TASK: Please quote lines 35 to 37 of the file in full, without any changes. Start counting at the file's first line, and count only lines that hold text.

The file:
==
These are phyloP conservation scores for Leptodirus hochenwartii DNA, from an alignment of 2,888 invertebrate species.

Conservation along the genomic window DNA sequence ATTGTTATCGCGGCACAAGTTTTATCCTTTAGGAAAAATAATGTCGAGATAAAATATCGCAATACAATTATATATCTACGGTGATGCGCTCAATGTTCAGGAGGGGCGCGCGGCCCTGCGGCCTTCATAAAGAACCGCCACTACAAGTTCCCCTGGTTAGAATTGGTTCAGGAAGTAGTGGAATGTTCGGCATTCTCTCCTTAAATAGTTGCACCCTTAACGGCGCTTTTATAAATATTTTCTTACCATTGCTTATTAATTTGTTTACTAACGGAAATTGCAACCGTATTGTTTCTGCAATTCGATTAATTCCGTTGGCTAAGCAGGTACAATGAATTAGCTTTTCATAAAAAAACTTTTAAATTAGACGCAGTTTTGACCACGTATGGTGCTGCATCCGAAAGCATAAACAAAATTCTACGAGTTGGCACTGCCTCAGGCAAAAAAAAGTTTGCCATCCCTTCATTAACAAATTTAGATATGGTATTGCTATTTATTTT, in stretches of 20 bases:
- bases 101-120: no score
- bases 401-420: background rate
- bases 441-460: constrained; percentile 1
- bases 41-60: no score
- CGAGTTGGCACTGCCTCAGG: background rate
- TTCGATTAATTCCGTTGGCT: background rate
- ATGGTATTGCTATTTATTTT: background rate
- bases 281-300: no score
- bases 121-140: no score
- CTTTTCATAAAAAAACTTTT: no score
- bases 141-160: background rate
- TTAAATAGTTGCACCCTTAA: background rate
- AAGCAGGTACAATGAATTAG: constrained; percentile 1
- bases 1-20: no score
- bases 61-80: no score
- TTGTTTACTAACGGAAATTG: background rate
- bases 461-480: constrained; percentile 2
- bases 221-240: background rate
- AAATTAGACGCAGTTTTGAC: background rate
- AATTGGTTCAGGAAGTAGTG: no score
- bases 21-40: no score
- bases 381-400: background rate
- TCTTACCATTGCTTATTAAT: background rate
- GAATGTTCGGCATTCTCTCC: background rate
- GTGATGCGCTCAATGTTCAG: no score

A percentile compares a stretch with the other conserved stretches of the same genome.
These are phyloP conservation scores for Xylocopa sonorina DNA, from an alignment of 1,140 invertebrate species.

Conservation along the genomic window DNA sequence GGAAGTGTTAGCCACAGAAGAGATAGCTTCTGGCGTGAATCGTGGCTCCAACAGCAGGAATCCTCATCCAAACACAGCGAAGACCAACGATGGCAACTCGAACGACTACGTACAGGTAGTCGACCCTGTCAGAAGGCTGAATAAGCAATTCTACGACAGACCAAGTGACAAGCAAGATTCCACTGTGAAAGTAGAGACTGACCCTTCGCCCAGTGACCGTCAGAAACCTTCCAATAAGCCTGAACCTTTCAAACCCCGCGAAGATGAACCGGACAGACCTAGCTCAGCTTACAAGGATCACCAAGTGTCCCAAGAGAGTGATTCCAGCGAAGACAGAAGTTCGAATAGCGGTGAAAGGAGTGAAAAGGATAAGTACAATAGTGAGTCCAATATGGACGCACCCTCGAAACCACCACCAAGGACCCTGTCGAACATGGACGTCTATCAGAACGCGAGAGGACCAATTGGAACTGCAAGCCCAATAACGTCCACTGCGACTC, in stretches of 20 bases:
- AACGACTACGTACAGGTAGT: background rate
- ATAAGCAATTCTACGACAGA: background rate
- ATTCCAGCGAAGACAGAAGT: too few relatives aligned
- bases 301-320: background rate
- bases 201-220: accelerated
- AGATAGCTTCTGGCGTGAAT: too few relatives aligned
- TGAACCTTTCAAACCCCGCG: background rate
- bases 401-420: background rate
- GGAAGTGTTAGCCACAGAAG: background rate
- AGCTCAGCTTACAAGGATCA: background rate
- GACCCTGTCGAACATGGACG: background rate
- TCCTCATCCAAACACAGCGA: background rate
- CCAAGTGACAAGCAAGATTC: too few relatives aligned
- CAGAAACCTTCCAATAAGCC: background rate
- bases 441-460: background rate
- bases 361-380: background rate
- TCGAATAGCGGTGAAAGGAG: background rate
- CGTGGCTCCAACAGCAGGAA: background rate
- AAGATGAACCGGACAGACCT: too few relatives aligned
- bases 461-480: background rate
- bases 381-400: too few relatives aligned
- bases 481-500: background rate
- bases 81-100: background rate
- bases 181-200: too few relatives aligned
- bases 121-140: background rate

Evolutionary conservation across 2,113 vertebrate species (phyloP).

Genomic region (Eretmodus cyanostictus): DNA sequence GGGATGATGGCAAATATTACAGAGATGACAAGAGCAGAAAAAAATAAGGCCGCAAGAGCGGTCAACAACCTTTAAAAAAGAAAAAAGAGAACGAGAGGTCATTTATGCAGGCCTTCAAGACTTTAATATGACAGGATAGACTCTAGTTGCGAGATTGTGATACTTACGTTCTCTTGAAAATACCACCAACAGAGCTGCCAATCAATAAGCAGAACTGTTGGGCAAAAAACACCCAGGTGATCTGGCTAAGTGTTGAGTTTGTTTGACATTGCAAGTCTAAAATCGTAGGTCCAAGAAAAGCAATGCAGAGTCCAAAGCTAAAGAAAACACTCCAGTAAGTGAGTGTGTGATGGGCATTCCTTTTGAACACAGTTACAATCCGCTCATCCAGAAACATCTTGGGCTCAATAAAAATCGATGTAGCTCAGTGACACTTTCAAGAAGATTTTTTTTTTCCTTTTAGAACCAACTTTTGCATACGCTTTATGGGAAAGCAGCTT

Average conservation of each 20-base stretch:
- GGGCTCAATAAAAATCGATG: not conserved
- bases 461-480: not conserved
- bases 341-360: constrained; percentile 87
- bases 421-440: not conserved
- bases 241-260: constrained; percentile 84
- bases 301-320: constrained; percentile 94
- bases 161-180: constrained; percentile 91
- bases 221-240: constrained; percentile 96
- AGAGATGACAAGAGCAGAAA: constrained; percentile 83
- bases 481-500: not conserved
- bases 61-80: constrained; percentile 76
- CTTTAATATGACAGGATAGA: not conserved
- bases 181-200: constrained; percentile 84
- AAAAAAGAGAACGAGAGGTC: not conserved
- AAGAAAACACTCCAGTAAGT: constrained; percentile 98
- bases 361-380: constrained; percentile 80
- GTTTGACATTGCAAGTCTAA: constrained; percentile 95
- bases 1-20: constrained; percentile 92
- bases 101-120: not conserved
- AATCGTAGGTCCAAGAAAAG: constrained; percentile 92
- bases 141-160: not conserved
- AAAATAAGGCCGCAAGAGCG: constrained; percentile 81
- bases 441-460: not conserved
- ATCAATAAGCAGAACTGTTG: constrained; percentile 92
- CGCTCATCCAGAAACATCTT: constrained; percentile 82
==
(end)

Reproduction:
- bases 201-220: accelerated
- AGATAGCTTCTGGCGTGAAT: too few relatives aligned
- TGAACCTTTCAAACCCCGCG: background rate